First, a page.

features

We took our Listening Post out to Tchoupitoulas Street to hear how New Orleanians and tourists alike pronounce the notoriously confusing street name.
Jesse Hardman / WWNO

The Listening Post has teamed up with Nola.com | The Times-Picayune to produce a segment called Street Wise. First, we head out to the hardest-to-pronounce streets in New Orleans, then we hit up a linguist for a little background. 

After being picked up from the curb, 'Katrina refrigerators' were hauled to landfills, stripped of rotted food and chemicals, and the metal and plastic were recycled.
Alice Welch / USDA

This week on Katrina: The Debris, we're exploring the actual debris — the stuff left behind when the winds died down and the floodwaters receded.

Katrina changed our relationship with that "stuff" — the tangible things that make up our modern lives. Some things became much more important, while so much else became just trash to be left on the curb for pickup.

How independent businesses kept New Orleans afloat

Aug 10, 2015
David Brancaccio and Katie Long

Panera and Starbucks are fine, but Laurel Street Bakery is something different. Hillary Guttman, the proprietor, recalls no chain coffee places opening near her in the weeks that followed the flood. First responders were a hungry market themselves.

Jesse Hardman

This week on All Things New Orleans, WWNOs weekly local magazine:

Eve Abrams helps us explore some often used but misunderstand labels being placed on New Orleanians who arrived AFTER the storm. We share our latest episode of our podcast, Katrina: The Debris, focusing on mental health and disasters.

Ian McNulty

Scoring prized road food finds hiding behind big corporate logos on the Louisiana highway.

Food is always top of mind on any road trip, at least for me. After all, getting there may be half the fun, but getting there with some stops for good food… that is serious business.

Banking on a New Orleans recovery

Aug 4, 2015
Noel King and Caitlin Esch

Alden McDonald, the President and CEO of Liberty Bank, takes a pair of work boots from the trunk of his car and paces the perimeter of a branch that's under construction in New Orleans' Gentilly neighborhood. He lobs question after question at his contractors: what's the square footage on the restrooms? Where will the tellers sit? Is it possible to remove one wall and add some open space? McDonald is nothing if not persistent. It's a character trait that helped when Liberty faced its most trying time.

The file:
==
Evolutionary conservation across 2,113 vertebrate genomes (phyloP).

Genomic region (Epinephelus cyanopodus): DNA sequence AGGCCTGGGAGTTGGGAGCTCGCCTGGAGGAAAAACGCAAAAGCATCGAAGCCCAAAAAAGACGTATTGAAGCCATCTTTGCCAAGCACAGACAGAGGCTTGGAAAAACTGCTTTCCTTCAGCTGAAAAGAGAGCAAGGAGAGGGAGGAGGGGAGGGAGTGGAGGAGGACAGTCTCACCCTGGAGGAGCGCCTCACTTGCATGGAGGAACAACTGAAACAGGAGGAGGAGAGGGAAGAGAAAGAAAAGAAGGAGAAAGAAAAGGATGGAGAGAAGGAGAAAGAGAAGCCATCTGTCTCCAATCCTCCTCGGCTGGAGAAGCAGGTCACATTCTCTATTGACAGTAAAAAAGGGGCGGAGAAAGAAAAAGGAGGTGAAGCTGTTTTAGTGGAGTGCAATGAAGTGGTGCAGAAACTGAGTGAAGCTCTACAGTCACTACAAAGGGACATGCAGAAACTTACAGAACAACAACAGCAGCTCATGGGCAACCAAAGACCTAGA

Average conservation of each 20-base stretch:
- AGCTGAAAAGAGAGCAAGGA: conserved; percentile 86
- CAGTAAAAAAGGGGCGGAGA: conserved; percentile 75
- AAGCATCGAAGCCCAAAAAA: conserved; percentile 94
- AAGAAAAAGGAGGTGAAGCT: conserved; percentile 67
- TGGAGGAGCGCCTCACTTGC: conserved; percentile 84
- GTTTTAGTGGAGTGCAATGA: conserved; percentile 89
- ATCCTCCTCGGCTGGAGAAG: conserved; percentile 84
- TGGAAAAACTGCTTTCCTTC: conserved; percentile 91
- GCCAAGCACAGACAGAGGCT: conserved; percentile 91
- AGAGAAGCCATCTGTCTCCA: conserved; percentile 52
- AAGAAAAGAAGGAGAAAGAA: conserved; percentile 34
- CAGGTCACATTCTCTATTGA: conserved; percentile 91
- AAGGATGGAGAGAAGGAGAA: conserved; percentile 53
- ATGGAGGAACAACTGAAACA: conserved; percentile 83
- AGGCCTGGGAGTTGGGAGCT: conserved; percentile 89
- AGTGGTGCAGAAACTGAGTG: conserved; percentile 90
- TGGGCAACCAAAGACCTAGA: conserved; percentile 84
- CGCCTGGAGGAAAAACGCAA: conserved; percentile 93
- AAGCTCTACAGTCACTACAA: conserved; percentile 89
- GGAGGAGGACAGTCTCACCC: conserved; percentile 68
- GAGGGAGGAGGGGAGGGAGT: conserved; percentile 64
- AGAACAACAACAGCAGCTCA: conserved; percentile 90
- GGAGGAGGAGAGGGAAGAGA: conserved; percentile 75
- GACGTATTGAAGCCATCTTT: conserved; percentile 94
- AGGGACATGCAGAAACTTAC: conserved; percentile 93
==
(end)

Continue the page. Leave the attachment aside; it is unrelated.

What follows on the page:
When Hurricane Katrina slammed into the Gulf Coast 10 years ago, the eye of the storm made landfall near a tiny speck of a town at the mouth of the Pearl River on the Louisiana border with Mississippi.

To say Katrina — one of the deadliest and costliest hurricanes in U.S. history — nearly wiped Pearlington, Miss., off the map isn't entirely true. The fact is, Pearlington was so small that it wasn't even on many maps.

The flooded streets and destroyed homes of the New Orleans neighborhood known as the Lower Ninth Ward were among the most powerful and iconic images from Hurricane Katrina and its aftermath 10 years ago.

Now, much of New Orleans is back — more than half of the city's neighborhoods have recovered some 90 percent of their pre-storm population.

That's not the case for the Lower Ninth.

Today, there's a feeling of desolation on nearly every block of the predominantly African-American neighborhood.

Volunteers help a group of children on a field trip make prints of local fish at the Northlake Nature Center.
Tegan Wendland / WWNO

With thousands of acres of wildlife refuges along Lake Pontchartrain and the Bogue Chitto River, the Northshore is known for its natural beauty.

The volunteers at one small park near Mandeville are working to provide opportunities for people to get involved and develop a deeper understanding of the local ecosystem. At the Northlake Nature Center, that appreciation begins with children.

A. J. Croce
Shelby Duncan / MusicInsideOut.org

It’s easy to tease out the artists who’ve inspired A.J. Croce’s singing over the years — Ray Charles, Paul McCartney*, Buddy Holly, even Ray Davies of The Kinks. He loves early rock n roll and R&B. So perhaps it’s ironic that A.J. rarely sounds like his father, singer-songwriter Jim Croce, who made his mark on music in the late 1960s and early 70s.

With nine albums to his credit and more than 20 years as a touring musician, A.J. Croce is his own man, performing his own music. And a devoted fan base has shown its appreciation for the genre-busting of the younger Croce.

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